Will cut 300K troops: China Troop Cuts
Published: September 3, 2015
Will cut 300K troops: China Troop Cuts, China celebrates the 70th anniversary of the end of World War II with a vast military parade in central Beijing on Thursday morning local time (Wednesday evening Eastern time).
The cut would shrink military forces to two million personnel, the China News Service, a state-run agency, said.
In announcing the cuts, the largest in nearly two decades, Mr. Xi signaled his determination to press forward with his agenda of military restructuring despite China’s economic slowdown. The government will be under pressure to find jobs for the demobilized soldiers, many with limited skills.
The parade, which began immediately after Mr. Xi spoke, was called a commemoration of the 70th anniversary of the end of World War II, but appeared to be an attempt by the Communist Party to showcase the nation’s rising military might to a global audience.
Many outside observers saw it as a display of the assertive posture China has taken in the region as territorial disputes have flared, prompting the United States to underline its military dominance of Asian seas.
Rory Medcalf, the head of the National Security College at the Australian National University in Canberra, said the reductions were unlikely to ease regional worries about China’s growing military strength, because they were part of the modernization program to shift the People’s Liberation Army’s resources from traditional land forces.
“It would seem to be a pleasant surprise, because he’s clearly dressing it up as a signal of peace and good will,” Professor Medcalf said by telephone. “But China probably doesn’t need an army as large as it has.”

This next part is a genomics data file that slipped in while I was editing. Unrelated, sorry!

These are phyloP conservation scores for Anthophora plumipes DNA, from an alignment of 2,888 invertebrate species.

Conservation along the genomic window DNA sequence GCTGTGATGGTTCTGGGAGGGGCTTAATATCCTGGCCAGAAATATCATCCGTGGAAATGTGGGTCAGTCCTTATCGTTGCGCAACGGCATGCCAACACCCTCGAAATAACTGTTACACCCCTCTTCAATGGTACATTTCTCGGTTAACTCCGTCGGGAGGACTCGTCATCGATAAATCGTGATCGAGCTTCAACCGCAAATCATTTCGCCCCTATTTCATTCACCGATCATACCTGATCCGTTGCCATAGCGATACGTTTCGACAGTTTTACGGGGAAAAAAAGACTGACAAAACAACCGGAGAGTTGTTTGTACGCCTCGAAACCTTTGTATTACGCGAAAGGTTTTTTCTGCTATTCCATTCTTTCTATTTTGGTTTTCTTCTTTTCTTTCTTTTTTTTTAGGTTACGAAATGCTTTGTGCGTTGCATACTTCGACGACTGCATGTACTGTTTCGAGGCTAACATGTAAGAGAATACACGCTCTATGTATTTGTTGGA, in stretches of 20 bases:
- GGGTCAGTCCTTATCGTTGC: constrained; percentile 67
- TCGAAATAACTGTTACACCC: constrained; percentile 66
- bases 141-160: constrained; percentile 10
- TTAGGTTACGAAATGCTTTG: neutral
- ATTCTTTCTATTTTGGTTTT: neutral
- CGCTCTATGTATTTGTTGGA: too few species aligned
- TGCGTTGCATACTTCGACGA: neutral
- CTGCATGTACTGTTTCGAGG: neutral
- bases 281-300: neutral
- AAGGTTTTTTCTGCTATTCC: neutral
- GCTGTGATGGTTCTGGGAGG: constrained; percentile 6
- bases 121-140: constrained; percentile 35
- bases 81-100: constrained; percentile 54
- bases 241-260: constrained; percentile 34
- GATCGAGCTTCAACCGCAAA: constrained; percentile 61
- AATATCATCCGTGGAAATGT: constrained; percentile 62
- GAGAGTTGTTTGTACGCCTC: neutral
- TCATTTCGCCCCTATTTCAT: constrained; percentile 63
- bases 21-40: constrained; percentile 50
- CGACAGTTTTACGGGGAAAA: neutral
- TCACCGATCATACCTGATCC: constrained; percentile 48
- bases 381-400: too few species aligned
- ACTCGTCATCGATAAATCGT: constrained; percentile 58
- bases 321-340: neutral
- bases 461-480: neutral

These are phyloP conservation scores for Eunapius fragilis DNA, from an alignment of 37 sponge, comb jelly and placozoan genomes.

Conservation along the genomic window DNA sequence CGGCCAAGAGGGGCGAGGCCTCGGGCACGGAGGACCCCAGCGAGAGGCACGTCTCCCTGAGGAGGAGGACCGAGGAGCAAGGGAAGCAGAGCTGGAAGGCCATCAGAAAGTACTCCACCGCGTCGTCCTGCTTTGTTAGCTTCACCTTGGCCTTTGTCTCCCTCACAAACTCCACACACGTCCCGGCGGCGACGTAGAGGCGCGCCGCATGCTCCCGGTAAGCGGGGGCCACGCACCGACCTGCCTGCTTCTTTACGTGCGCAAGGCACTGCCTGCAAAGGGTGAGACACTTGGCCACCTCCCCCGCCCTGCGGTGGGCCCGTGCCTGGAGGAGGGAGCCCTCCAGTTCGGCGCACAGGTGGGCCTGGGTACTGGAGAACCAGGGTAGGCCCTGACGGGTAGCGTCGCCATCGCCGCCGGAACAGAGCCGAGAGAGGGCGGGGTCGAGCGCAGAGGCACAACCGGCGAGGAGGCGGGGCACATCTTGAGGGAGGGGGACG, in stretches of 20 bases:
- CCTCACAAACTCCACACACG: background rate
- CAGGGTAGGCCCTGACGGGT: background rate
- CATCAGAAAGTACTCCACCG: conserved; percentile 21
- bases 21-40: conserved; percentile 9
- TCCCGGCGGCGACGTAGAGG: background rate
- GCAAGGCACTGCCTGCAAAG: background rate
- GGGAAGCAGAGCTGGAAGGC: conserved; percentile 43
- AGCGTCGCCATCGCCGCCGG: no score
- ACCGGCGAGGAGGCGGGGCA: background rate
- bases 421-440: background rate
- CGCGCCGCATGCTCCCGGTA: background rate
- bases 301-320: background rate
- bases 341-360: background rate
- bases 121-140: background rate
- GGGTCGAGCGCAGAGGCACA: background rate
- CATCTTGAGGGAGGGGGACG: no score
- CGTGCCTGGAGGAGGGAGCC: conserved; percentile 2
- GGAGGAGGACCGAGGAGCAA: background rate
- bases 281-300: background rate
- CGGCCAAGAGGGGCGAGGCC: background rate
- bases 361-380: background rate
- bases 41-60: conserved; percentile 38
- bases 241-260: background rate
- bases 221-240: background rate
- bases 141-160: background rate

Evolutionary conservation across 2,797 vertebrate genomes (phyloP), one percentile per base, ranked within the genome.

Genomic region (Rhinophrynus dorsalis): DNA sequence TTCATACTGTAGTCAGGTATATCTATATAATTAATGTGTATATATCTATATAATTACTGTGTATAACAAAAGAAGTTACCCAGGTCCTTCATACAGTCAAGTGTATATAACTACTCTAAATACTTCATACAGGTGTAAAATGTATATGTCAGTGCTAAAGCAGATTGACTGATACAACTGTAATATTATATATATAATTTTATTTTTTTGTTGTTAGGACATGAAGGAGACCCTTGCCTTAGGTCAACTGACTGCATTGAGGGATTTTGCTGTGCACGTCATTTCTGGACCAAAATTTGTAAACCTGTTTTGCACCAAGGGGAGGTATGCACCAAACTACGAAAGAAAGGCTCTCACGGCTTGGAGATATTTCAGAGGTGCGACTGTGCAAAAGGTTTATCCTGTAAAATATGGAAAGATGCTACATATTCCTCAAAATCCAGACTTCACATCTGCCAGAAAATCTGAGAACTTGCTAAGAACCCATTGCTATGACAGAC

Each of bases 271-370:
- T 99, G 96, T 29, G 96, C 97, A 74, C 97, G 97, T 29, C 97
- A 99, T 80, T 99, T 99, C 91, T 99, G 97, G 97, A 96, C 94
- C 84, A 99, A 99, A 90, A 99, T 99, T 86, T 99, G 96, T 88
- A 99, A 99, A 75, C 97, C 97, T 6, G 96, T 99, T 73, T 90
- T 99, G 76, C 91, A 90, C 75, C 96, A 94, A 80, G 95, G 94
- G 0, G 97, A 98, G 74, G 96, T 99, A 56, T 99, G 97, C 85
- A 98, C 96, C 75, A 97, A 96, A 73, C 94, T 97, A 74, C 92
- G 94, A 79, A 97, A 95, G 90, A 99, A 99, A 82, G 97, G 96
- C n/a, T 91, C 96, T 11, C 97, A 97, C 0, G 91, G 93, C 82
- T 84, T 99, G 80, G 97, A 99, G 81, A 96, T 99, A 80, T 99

“Personnel are a massive cost in a military budget, and there’s been a lot of growth in military wages in China in recent years, so there are sensible capability reasons to cut personnel numbers without cutting effectiveness,” Professor Medcalf said. “This could also free up part of the budget for rebalancing the P.L.A. towards more advanced capabilities.”
The reduction announced by Mr. Xi is similar in size to cuts made under his predecessor, President Jiang Zemin, who in the early 2000s trimmed troop numbers by 200,000. M. Taylor Fravel, an associate professor at the Massachusetts Institute of Technology who studies the Chinese military, said the move showed that Mr. Xi’s plans for reorganizing the military were continuing, despite the lack of publicly disclosed details since those plans were declared in 2013.
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